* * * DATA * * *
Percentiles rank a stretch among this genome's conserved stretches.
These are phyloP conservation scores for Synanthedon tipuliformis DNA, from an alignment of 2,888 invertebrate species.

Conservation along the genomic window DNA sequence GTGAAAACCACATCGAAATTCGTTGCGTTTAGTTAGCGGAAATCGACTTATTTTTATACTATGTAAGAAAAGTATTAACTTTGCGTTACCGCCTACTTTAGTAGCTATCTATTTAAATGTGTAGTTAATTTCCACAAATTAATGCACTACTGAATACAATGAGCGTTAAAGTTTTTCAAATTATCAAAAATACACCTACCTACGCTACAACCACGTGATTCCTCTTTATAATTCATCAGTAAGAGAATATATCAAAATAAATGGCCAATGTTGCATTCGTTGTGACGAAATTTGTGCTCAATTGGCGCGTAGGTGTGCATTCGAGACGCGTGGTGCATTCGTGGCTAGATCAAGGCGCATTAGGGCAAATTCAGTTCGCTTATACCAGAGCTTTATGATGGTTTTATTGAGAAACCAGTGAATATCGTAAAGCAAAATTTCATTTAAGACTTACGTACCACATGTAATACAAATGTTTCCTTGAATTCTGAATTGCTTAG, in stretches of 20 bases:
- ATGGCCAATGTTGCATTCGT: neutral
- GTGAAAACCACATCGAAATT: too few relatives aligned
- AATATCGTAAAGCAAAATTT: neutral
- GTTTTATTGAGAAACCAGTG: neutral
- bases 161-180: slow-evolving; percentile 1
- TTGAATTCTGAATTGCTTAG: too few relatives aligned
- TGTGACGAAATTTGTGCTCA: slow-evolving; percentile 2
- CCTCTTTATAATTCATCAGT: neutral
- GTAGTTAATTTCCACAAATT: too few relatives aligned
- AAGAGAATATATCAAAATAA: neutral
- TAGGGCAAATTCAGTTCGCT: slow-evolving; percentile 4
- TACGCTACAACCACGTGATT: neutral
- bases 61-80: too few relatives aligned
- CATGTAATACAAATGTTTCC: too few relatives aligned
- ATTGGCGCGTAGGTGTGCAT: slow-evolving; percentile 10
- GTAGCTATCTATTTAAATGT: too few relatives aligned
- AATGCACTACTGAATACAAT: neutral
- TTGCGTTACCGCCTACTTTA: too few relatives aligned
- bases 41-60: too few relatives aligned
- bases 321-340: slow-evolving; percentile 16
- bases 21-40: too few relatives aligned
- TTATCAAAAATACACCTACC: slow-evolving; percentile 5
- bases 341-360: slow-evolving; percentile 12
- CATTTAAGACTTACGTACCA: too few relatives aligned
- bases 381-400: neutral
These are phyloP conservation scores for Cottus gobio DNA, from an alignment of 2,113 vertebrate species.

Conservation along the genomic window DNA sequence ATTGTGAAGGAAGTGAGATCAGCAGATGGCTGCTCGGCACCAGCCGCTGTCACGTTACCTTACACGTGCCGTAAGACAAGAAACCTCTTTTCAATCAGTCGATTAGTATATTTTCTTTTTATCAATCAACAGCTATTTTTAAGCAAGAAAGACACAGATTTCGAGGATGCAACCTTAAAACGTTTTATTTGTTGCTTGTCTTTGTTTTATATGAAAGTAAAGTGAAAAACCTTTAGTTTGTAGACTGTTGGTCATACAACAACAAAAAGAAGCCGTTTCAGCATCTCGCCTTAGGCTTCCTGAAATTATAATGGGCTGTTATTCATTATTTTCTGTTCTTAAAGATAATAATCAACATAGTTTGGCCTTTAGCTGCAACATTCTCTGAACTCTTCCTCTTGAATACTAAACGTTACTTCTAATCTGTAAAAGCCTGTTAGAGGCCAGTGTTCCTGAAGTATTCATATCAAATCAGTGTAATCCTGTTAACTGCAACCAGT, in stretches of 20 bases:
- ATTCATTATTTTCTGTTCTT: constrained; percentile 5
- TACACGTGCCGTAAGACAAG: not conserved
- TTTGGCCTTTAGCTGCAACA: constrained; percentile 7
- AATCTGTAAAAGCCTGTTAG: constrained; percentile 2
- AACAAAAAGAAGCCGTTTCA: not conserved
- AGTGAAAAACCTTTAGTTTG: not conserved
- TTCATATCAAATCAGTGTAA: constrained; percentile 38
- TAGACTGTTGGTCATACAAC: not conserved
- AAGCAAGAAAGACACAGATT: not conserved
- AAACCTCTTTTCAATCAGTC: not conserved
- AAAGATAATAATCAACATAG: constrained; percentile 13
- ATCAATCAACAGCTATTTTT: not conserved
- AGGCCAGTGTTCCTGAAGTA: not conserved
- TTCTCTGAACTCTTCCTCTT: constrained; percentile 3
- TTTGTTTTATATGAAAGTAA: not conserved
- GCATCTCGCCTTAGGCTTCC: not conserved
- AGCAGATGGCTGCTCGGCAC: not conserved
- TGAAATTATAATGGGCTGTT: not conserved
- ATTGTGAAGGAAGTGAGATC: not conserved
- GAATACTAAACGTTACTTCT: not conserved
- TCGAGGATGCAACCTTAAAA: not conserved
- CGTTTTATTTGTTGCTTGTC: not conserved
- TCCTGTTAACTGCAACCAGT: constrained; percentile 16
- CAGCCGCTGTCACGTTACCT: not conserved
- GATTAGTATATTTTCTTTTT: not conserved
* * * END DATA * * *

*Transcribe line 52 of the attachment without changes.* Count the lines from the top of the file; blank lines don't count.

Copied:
- CGTTTTATTTGTTGCTTGTC: not conserved